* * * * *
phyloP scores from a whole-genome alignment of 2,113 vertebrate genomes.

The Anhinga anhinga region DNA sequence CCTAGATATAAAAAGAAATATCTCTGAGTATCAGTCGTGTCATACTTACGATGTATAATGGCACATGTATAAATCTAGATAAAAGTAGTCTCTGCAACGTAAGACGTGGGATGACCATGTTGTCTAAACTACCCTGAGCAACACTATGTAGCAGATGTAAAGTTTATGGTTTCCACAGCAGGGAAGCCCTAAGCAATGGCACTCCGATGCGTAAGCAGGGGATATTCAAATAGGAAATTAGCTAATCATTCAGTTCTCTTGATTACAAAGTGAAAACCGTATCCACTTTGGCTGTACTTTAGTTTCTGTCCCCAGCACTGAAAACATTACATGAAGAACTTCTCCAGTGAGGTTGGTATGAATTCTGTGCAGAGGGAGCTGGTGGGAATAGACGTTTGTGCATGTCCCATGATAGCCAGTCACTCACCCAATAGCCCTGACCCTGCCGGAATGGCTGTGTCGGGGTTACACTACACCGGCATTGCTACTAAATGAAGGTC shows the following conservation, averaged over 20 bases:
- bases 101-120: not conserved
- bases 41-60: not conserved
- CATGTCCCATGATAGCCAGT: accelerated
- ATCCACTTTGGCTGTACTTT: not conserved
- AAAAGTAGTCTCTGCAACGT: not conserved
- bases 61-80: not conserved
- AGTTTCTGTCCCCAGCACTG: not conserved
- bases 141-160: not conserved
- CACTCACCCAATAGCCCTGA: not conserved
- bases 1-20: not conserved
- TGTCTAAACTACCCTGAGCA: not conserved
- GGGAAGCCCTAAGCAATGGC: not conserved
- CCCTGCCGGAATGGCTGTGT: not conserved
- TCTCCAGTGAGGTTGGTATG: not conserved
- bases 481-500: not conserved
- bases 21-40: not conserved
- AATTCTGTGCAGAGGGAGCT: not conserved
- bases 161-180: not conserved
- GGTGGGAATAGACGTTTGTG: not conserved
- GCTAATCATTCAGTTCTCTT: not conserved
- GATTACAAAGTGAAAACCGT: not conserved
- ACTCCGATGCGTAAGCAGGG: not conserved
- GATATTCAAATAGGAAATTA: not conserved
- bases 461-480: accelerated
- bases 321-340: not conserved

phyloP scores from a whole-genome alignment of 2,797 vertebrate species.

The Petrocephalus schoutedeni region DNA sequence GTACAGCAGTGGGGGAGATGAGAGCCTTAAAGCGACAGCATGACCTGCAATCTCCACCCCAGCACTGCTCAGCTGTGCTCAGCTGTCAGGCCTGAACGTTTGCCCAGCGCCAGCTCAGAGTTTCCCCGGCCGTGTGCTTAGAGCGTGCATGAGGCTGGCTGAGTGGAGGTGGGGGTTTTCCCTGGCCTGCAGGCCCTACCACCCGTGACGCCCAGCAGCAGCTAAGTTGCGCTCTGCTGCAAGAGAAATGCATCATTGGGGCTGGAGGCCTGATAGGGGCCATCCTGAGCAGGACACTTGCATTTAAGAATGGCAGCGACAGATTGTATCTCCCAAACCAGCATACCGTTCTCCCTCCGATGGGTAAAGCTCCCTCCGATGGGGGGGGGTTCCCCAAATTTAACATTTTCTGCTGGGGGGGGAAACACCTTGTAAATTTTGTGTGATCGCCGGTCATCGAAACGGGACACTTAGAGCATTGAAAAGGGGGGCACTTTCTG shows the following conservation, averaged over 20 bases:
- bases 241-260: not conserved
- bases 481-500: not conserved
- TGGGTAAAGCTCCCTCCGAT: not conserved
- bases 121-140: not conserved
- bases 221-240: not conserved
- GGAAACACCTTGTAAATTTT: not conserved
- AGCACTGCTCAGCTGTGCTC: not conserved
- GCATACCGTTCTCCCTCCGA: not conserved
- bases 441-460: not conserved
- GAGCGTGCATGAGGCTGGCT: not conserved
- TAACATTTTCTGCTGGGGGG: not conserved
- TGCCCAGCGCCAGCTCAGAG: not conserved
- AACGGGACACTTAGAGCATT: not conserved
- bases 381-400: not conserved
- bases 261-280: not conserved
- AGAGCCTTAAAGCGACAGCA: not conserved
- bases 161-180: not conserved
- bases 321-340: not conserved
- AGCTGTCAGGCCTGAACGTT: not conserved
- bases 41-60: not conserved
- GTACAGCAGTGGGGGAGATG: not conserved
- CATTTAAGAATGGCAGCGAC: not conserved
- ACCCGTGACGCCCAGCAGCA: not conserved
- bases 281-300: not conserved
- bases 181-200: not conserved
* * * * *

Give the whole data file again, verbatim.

phyloP scores from a whole-genome alignment of 2,113 vertebrate genomes.

The Anhinga anhinga region DNA sequence CCTAGATATAAAAAGAAATATCTCTGAGTATCAGTCGTGTCATACTTACGATGTATAATGGCACATGTATAAATCTAGATAAAAGTAGTCTCTGCAACGTAAGACGTGGGATGACCATGTTGTCTAAACTACCCTGAGCAACACTATGTAGCAGATGTAAAGTTTATGGTTTCCACAGCAGGGAAGCCCTAAGCAATGGCACTCCGATGCGTAAGCAGGGGATATTCAAATAGGAAATTAGCTAATCATTCAGTTCTCTTGATTACAAAGTGAAAACCGTATCCACTTTGGCTGTACTTTAGTTTCTGTCCCCAGCACTGAAAACATTACATGAAGAACTTCTCCAGTGAGGTTGGTATGAATTCTGTGCAGAGGGAGCTGGTGGGAATAGACGTTTGTGCATGTCCCATGATAGCCAGTCACTCACCCAATAGCCCTGACCCTGCCGGAATGGCTGTGTCGGGGTTACACTACACCGGCATTGCTACTAAATGAAGGTC shows the following conservation, averaged over 20 bases:
- bases 101-120: not conserved
- bases 41-60: not conserved
- CATGTCCCATGATAGCCAGT: accelerated
- ATCCACTTTGGCTGTACTTT: not conserved
- AAAAGTAGTCTCTGCAACGT: not conserved
- bases 61-80: not conserved
- AGTTTCTGTCCCCAGCACTG: not conserved
- bases 141-160: not conserved
- CACTCACCCAATAGCCCTGA: not conserved
- bases 1-20: not conserved
- TGTCTAAACTACCCTGAGCA: not conserved
- GGGAAGCCCTAAGCAATGGC: not conserved
- CCCTGCCGGAATGGCTGTGT: not conserved
- TCTCCAGTGAGGTTGGTATG: not conserved
- bases 481-500: not conserved
- bases 21-40: not conserved
- AATTCTGTGCAGAGGGAGCT: not conserved
- bases 161-180: not conserved
- GGTGGGAATAGACGTTTGTG: not conserved
- GCTAATCATTCAGTTCTCTT: not conserved
- GATTACAAAGTGAAAACCGT: not conserved
- ACTCCGATGCGTAAGCAGGG: not conserved
- GATATTCAAATAGGAAATTA: not conserved
- bases 461-480: accelerated
- bases 321-340: not conserved

phyloP scores from a whole-genome alignment of 2,797 vertebrate species.

The Petrocephalus schoutedeni region DNA sequence GTACAGCAGTGGGGGAGATGAGAGCCTTAAAGCGACAGCATGACCTGCAATCTCCACCCCAGCACTGCTCAGCTGTGCTCAGCTGTCAGGCCTGAACGTTTGCCCAGCGCCAGCTCAGAGTTTCCCCGGCCGTGTGCTTAGAGCGTGCATGAGGCTGGCTGAGTGGAGGTGGGGGTTTTCCCTGGCCTGCAGGCCCTACCACCCGTGACGCCCAGCAGCAGCTAAGTTGCGCTCTGCTGCAAGAGAAATGCATCATTGGGGCTGGAGGCCTGATAGGGGCCATCCTGAGCAGGACACTTGCATTTAAGAATGGCAGCGACAGATTGTATCTCCCAAACCAGCATACCGTTCTCCCTCCGATGGGTAAAGCTCCCTCCGATGGGGGGGGGTTCCCCAAATTTAACATTTTCTGCTGGGGGGGGAAACACCTTGTAAATTTTGTGTGATCGCCGGTCATCGAAACGGGACACTTAGAGCATTGAAAAGGGGGGCACTTTCTG shows the following conservation, averaged over 20 bases:
- bases 241-260: not conserved
- bases 481-500: not conserved
- TGGGTAAAGCTCCCTCCGAT: not conserved
- bases 121-140: not conserved
- bases 221-240: not conserved
- GGAAACACCTTGTAAATTTT: not conserved
- AGCACTGCTCAGCTGTGCTC: not conserved
- GCATACCGTTCTCCCTCCGA: not conserved
- bases 441-460: not conserved
- GAGCGTGCATGAGGCTGGCT: not conserved
- TAACATTTTCTGCTGGGGGG: not conserved
- TGCCCAGCGCCAGCTCAGAG: not conserved
- AACGGGACACTTAGAGCATT: not conserved
- bases 381-400: not conserved
- bases 261-280: not conserved
- AGAGCCTTAAAGCGACAGCA: not conserved
- bases 161-180: not conserved
- bases 321-340: not conserved
- AGCTGTCAGGCCTGAACGTT: not conserved
- bases 41-60: not conserved
- GTACAGCAGTGGGGGAGATG: not conserved
- CATTTAAGAATGGCAGCGAC: not conserved
- ACCCGTGACGCCCAGCAGCA: not conserved
- bases 281-300: not conserved
- bases 181-200: not conserved